An ELT Glossary : Phoneme
A phoneme is a speech sound which, in a specific language, makes a difference in meaning. For example, in English the choice of the initial sound in words such as lip, rip, tip, pip, nip etc changes the meaning of the word. Thus the consonants involved - /l r t p n/ - are considered to be phonemes of English.
Phonemes are, however, language specific. Any language will only use a selection of the full range of sounds used in all the world's languages. For example, English does not use the sound [ʝ] which is a voiced palatal fricative, but it is used in Danish, Dutch and Greek. Language learners tend to have difficulty pronouncing those phonemes that do not occur in their first language, but which occur in the language they are learning - hence the difficulty for many learners of English of pronouncing the unvoiced and voiced dental fricatives represented by "th" in the written language - eg the unvoiced /θ/ as in "bath", and the voiced /ð/ as in "bathe".
To see the full list of the consonant sounds tabulated by the International Phonetics Association and to hear how they are pronounced click here.
Then there are sounds which act as allophones of a phoneme (ie they can be interchanged without creating a difference in meaning) and may not be perceived by native speakers as being in any way different. For example, in some South East Asian languages (eg Korean) /l/ and /r/ are not phonemes but allophones - they both occur in the language but as variants of the same phoneme, and are not necessarily perceived as "different" by native speakers. Conversely the phoneme /p/ in English also has two allophones - aspirated as in "pin" [pʰ] as in "pin" [pʰɪn] and unaspirated as in "spin". Try saying them with your hand in front of your mouth. You'll feel a little puff of air as you say "pin" which is not there when you say "spin". This means that the sounds are phonetically different, but native speakers of English generally won't perceive a difference, although they use the sounds automatically. However, in Korean, the aspiration distinction does make a difference in meaning - [p͈ul] means "horn", while [pʰul] means "grass". In Korean, these two sounds are therefore separate phonemes.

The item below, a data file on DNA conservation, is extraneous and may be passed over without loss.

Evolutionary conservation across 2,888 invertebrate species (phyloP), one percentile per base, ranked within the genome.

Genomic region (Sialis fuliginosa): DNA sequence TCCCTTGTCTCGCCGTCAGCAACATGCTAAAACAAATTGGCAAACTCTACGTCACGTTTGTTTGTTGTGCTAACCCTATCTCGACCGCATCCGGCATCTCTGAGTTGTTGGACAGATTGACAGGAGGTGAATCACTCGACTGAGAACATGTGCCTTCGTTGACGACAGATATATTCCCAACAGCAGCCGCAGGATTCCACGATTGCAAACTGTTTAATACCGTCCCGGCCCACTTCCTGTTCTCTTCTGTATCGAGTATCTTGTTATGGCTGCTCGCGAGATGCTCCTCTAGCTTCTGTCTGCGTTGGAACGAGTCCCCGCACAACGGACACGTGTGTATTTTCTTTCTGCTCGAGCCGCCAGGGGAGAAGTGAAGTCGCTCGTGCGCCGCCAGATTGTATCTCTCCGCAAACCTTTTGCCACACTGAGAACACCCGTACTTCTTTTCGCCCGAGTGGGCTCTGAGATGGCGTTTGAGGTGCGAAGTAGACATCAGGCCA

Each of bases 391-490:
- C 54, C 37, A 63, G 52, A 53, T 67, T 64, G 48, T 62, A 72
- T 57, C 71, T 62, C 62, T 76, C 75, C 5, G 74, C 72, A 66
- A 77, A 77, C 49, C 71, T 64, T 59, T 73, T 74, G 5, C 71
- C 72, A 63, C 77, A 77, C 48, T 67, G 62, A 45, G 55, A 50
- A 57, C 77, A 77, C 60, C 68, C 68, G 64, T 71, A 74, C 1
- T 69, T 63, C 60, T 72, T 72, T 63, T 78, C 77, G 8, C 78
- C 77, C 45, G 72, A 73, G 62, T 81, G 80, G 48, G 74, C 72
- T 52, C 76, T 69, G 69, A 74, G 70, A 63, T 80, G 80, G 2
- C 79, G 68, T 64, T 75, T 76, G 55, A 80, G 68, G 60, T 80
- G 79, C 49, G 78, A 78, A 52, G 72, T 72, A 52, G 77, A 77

A classic work on the phonology of English - updated to reflect modern pronunciation.
Cruttenden, A. (2014) Gimson's Pronunciation of English, Routledge
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